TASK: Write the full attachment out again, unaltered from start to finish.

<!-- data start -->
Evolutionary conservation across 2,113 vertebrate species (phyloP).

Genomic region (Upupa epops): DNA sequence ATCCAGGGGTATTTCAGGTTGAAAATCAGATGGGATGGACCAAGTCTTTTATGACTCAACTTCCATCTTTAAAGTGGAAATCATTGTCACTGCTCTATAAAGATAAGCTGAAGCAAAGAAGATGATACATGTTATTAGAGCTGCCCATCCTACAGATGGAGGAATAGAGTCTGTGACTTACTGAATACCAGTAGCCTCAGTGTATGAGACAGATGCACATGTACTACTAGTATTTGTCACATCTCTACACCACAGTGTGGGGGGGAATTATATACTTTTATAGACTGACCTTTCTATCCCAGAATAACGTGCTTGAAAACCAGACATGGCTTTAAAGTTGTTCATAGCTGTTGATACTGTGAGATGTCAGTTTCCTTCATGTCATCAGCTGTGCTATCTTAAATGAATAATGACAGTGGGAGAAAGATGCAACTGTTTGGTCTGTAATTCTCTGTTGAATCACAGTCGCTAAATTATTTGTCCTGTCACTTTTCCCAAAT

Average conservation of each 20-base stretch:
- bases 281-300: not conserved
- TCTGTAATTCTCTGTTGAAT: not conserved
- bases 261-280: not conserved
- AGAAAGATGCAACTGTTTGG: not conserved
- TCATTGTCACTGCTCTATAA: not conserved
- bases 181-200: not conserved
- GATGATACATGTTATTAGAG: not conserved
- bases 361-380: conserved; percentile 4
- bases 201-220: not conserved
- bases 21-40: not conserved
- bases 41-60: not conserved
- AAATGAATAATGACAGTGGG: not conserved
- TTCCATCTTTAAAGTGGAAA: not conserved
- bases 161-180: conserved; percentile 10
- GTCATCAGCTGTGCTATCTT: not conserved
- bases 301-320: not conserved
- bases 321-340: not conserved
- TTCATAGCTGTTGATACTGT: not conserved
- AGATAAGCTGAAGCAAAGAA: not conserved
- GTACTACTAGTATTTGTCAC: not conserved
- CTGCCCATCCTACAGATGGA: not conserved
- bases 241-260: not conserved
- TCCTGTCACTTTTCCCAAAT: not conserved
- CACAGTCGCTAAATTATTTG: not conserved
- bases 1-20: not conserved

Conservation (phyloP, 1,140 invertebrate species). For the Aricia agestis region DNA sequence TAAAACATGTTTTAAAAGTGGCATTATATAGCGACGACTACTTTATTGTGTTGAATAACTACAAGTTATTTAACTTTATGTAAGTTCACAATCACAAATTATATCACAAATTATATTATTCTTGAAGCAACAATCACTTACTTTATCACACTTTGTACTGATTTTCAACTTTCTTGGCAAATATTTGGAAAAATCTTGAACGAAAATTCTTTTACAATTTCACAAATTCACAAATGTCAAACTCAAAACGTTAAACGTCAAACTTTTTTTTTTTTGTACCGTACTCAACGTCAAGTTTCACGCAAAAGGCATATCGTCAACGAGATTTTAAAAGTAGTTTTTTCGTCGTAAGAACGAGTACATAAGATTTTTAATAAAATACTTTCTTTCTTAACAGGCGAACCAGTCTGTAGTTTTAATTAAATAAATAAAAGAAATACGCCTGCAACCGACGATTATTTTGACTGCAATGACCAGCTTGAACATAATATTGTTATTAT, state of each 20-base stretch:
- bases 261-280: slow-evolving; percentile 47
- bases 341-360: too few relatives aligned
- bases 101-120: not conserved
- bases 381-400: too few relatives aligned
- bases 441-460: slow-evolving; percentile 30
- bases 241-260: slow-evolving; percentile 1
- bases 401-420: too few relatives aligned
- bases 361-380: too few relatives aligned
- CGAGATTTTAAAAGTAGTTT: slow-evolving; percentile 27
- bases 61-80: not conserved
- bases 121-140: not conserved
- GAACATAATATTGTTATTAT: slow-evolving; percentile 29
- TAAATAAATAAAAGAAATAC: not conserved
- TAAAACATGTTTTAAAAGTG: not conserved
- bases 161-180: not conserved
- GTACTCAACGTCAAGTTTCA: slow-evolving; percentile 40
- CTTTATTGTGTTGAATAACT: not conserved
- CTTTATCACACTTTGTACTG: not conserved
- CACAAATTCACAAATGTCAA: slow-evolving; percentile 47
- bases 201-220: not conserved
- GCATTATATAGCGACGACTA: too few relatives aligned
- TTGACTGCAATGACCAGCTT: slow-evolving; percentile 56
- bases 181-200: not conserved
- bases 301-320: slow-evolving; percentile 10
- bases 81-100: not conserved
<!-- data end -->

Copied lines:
Evolutionary conservation across 2,113 vertebrate species (phyloP).

Genomic region (Upupa epops): DNA sequence ATCCAGGGGTATTTCAGGTTGAAAATCAGATGGGATGGACCAAGTCTTTTATGACTCAACTTCCATCTTTAAAGTGGAAATCATTGTCACTGCTCTATAAAGATAAGCTGAAGCAAAGAAGATGATACATGTTATTAGAGCTGCCCATCCTACAGATGGAGGAATAGAGTCTGTGACTTACTGAATACCAGTAGCCTCAGTGTATGAGACAGATGCACATGTACTACTAGTATTTGTCACATCTCTACACCACAGTGTGGGGGGGAATTATATACTTTTATAGACTGACCTTTCTATCCCAGAATAACGTGCTTGAAAACCAGACATGGCTTTAAAGTTGTTCATAGCTGTTGATACTGTGAGATGTCAGTTTCCTTCATGTCATCAGCTGTGCTATCTTAAATGAATAATGACAGTGGGAGAAAGATGCAACTGTTTGGTCTGTAATTCTCTGTTGAATCACAGTCGCTAAATTATTTGTCCTGTCACTTTTCCCAAAT

Average conservation of each 20-base stretch:
- bases 281-300: not conserved
- TCTGTAATTCTCTGTTGAAT: not conserved
- bases 261-280: not conserved
- AGAAAGATGCAACTGTTTGG: not conserved
- TCATTGTCACTGCTCTATAA: not conserved
- bases 181-200: not conserved
- GATGATACATGTTATTAGAG: not conserved
- bases 361-380: conserved; percentile 4
- bases 201-220: not conserved
- bases 21-40: not conserved
- bases 41-60: not conserved
- AAATGAATAATGACAGTGGG: not conserved
- TTCCATCTTTAAAGTGGAAA: not conserved
- bases 161-180: conserved; percentile 10
- GTCATCAGCTGTGCTATCTT: not conserved
- bases 301-320: not conserved
- bases 321-340: not conserved
- TTCATAGCTGTTGATACTGT: not conserved
- AGATAAGCTGAAGCAAAGAA: not conserved
- GTACTACTAGTATTTGTCAC: not conserved
- CTGCCCATCCTACAGATGGA: not conserved
- bases 241-260: not conserved
- TCCTGTCACTTTTCCCAAAT: not conserved
- CACAGTCGCTAAATTATTTG: not conserved
- bases 1-20: not conserved

Conservation (phyloP, 1,140 invertebrate species). For the Aricia agestis region DNA sequence TAAAACATGTTTTAAAAGTGGCATTATATAGCGACGACTACTTTATTGTGTTGAATAACTACAAGTTATTTAACTTTATGTAAGTTCACAATCACAAATTATATCACAAATTATATTATTCTTGAAGCAACAATCACTTACTTTATCACACTTTGTACTGATTTTCAACTTTCTTGGCAAATATTTGGAAAAATCTTGAACGAAAATTCTTTTACAATTTCACAAATTCACAAATGTCAAACTCAAAACGTTAAACGTCAAACTTTTTTTTTTTTGTACCGTACTCAACGTCAAGTTTCACGCAAAAGGCATATCGTCAACGAGATTTTAAAAGTAGTTTTTTCGTCGTAAGAACGAGTACATAAGATTTTTAATAAAATACTTTCTTTCTTAACAGGCGAACCAGTCTGTAGTTTTAATTAAATAAATAAAAGAAATACGCCTGCAACCGACGATTATTTTGACTGCAATGACCAGCTTGAACATAATATTGTTATTAT, state of each 20-base stretch:
- bases 261-280: slow-evolving; percentile 47
- bases 341-360: too few relatives aligned
- bases 101-120: not conserved
- bases 381-400: too few relatives aligned
- bases 441-460: slow-evolving; percentile 30
- bases 241-260: slow-evolving; percentile 1
- bases 401-420: too few relatives aligned
- bases 361-380: too few relatives aligned
- CGAGATTTTAAAAGTAGTTT: slow-evolving; percentile 27
- bases 61-80: not conserved
- bases 121-140: not conserved
- GAACATAATATTGTTATTAT: slow-evolving; percentile 29
- TAAATAAATAAAAGAAATAC: not conserved
- TAAAACATGTTTTAAAAGTG: not conserved
- bases 161-180: not conserved
- GTACTCAACGTCAAGTTTCA: slow-evolving; percentile 40
- CTTTATTGTGTTGAATAACT: not conserved
- CTTTATCACACTTTGTACTG: not conserved
- CACAAATTCACAAATGTCAA: slow-evolving; percentile 47
- bases 201-220: not conserved
- GCATTATATAGCGACGACTA: too few relatives aligned
- TTGACTGCAATGACCAGCTT: slow-evolving; percentile 56
- bases 181-200: not conserved
- bases 301-320: slow-evolving; percentile 10
- bases 81-100: not conserved